During my recent training in China, I was surprised to see many Chinese women going for acupuncture in order to lose weight. The passion for thinness has reached China where most of the women are thin and might even be considered very thin by American standards. Nonetheless, the doctors were quite amenable to helping these women try to acheive weight loss through acupuncture.

The Chinese diet is not what I expected. We often refer to the Chinese diet in the US as a healthy diet. A diet that it is more plant based rather than the focus being on protein. That basically means that the protein portion of the meal is smaller than the amount of rice and vegetables (and certainly less than the average American intake of protein). My observations were in accord with that perception. However, I was also very aware that Chinese food preparation uses significant amounts of oil-either peanut or another plant oil and/or pork oil. Food was either deep fried or very oily stir fried and the most common protein used is pork. One of the doctors commented that pork is a very fatty meat and contributes to excess dampness (heaviness, slows movement) in the body and therefore hinders weight loss. In addition, the diet is extremely high in sodium due to the use of soy sauce, salt and MSG and may also cause fluid retention.

The most common treatment for weight loss includes using points on the abdomen. Needles are placed along the stomach, spleen and kidney channel to strengthen and stimulate the digestive system and along the midline to work on the basic constitution of the patient. Acupoints are also included on the leg and arms to support the overall treatment and keep the patient in balance. I did learn some pearls of wisdom regarding new uses of some points. One of these is a point on the leg which the doctor said helps reduce appetite.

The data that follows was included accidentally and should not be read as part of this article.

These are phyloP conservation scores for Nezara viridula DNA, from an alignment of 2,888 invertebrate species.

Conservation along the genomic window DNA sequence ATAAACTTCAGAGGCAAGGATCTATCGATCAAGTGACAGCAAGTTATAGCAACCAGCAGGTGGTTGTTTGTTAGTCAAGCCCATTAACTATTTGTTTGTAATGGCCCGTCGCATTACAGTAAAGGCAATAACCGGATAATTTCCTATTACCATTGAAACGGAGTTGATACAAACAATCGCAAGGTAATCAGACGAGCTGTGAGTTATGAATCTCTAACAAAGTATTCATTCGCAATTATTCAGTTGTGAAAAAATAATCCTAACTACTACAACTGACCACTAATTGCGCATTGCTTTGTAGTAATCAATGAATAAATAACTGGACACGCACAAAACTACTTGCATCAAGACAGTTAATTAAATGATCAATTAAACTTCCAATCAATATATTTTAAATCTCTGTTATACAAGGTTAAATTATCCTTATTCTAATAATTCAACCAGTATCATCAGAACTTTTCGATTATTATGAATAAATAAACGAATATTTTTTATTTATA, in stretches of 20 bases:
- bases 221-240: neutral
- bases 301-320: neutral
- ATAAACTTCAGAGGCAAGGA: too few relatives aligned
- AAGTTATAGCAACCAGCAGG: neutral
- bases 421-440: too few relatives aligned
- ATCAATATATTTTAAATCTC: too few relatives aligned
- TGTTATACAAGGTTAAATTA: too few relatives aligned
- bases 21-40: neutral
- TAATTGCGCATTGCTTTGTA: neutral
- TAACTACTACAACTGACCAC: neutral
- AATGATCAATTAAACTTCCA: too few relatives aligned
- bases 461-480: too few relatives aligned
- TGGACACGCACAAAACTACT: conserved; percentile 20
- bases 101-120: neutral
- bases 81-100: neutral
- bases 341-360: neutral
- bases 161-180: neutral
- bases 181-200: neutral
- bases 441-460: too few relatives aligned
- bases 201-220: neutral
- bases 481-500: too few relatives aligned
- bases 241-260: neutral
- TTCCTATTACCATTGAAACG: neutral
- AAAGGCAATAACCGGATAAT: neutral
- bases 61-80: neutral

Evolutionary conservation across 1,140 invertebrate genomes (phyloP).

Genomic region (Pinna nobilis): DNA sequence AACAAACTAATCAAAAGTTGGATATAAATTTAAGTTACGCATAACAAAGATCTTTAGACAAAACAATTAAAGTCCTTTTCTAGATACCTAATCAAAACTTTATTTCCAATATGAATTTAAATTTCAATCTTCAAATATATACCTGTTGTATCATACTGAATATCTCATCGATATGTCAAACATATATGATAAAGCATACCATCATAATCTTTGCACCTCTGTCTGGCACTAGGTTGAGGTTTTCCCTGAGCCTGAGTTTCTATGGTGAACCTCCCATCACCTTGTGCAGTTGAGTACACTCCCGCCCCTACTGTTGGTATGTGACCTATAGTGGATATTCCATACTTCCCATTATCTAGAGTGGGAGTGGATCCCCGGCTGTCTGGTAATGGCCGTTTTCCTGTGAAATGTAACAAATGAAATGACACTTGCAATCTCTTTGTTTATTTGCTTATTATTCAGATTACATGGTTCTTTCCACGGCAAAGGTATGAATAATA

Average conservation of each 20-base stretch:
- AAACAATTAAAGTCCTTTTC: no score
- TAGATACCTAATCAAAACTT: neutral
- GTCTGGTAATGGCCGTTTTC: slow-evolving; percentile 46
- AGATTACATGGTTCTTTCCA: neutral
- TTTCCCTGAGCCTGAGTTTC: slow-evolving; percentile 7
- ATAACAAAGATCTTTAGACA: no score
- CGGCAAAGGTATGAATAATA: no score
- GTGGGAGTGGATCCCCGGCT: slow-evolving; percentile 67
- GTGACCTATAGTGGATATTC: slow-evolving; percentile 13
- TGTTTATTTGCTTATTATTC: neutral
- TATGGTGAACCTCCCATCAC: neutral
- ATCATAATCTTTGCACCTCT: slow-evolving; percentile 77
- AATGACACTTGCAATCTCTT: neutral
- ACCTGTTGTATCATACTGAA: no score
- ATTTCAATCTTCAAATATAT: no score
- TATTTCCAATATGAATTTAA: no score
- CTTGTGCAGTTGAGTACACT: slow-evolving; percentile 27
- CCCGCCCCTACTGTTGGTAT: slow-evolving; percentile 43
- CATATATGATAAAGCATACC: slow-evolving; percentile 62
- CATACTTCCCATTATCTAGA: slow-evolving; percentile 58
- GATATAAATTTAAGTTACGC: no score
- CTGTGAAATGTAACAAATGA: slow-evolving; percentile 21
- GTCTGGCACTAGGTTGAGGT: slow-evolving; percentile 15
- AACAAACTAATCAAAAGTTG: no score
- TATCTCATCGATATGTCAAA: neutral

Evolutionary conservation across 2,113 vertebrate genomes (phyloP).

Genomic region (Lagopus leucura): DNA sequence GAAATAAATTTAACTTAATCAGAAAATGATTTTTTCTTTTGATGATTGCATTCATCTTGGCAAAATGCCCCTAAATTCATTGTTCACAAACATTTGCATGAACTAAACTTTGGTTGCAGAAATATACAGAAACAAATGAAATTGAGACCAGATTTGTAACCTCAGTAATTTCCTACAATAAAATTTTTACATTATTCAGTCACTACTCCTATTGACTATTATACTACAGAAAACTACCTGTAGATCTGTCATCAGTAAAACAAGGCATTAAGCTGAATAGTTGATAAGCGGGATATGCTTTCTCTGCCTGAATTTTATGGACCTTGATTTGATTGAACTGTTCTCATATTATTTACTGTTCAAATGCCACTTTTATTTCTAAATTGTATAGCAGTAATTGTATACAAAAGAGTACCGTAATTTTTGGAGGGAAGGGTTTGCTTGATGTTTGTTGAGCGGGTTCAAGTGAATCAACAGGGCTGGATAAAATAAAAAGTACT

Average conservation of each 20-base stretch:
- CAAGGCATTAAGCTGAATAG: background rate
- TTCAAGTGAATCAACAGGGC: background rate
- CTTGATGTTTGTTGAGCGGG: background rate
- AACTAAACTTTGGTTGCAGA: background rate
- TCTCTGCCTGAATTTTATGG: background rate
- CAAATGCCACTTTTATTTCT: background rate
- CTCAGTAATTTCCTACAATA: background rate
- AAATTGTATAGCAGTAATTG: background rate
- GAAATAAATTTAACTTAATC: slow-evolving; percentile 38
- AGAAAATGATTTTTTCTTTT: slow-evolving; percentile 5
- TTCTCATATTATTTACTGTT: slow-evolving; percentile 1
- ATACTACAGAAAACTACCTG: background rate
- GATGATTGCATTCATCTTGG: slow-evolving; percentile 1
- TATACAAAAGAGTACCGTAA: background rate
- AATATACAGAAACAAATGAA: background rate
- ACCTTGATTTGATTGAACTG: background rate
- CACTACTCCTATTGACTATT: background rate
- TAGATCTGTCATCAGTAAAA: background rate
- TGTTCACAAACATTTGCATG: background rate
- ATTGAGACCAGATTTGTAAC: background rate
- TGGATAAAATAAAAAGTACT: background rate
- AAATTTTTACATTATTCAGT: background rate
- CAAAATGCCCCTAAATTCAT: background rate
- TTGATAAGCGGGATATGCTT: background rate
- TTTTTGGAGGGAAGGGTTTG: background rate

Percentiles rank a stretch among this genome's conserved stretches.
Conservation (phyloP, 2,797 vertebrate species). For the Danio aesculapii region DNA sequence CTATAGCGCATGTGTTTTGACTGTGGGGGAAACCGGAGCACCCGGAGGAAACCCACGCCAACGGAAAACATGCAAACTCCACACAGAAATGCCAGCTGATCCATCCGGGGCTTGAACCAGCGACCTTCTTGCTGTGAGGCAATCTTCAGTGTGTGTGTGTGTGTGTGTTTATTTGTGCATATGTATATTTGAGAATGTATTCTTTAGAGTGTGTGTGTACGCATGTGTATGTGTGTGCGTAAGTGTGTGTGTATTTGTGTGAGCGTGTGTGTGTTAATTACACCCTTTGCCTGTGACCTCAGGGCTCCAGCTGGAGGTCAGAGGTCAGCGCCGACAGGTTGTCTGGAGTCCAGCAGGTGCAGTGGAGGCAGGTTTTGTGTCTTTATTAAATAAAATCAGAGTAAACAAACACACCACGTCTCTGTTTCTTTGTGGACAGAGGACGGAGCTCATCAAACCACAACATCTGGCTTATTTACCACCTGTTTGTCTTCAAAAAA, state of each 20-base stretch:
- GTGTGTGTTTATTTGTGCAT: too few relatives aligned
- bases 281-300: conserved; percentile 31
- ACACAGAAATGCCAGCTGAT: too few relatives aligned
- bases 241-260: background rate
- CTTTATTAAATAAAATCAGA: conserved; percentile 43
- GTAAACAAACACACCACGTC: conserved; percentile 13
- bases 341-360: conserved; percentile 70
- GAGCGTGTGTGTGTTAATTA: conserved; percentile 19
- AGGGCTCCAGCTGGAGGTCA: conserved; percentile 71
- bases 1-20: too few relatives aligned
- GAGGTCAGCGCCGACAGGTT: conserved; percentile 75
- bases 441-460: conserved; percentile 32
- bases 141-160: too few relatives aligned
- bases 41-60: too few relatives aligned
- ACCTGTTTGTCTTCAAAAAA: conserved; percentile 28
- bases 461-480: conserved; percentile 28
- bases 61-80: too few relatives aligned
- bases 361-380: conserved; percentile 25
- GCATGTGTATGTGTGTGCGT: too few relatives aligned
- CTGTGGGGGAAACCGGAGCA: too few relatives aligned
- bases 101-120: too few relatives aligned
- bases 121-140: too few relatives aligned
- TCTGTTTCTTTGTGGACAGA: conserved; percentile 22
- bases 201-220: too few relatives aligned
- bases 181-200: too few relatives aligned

The standard course of treatment in China is three times a week for ten treatments. After the ten treatments the doctor said he changes the points around until sufficient weight has been lost. I did think it was interesting that there was little conversation of dietary changes. Although the diet seems to be high in fat from a cultural perspective, perhaps there is little thought given to modifying cooking techniques to reduce fat and sodium. My guess is that since McDonalds and fast food eateries are not the usual source of meals and that walking or riding a bicycle are common modes of transportation, that patients and doctors alike focus on the acupuncture.

In our country where we have abundant choices of where to eat and how to cook, paying attention to what and how much we eat is a significant aspect of weight loss. In addition, since there are few places in Houston where we can actually walk, exercise becomes an important part of the lifestyle modifications that we need to consider when embarking on weight loss goals. Of interest is a problem we see here in the US but that appearred to be a non-issue in China. That problem is frequency of non-hunger or emotional eating. It was not common place to see people snacking in cars, walking and eating or stopping by fast food to pick up sugary foods or drink. It appeared overall that most of the Chinese population ate three meals a day with green tea after meals.

My approach to weight loss includes focusing on healthy lifestyle as well as exploring whether or not non-hunger eating is an issue. Clearly what, how, where and why we eat plays a role in how food serves a purpose for us and whether it is working toward our benefit or detriment healthwise. One might also suggest that using food for emotional reasons, might at some level work toward our benefit if it is a protective mechanism.

Regardless of your relationship to food right now, acupuncture can help work on your digestion, metabolism and especially your stress. When you are calmer in your world, you can then begin to look at the emotional reasons for eating.

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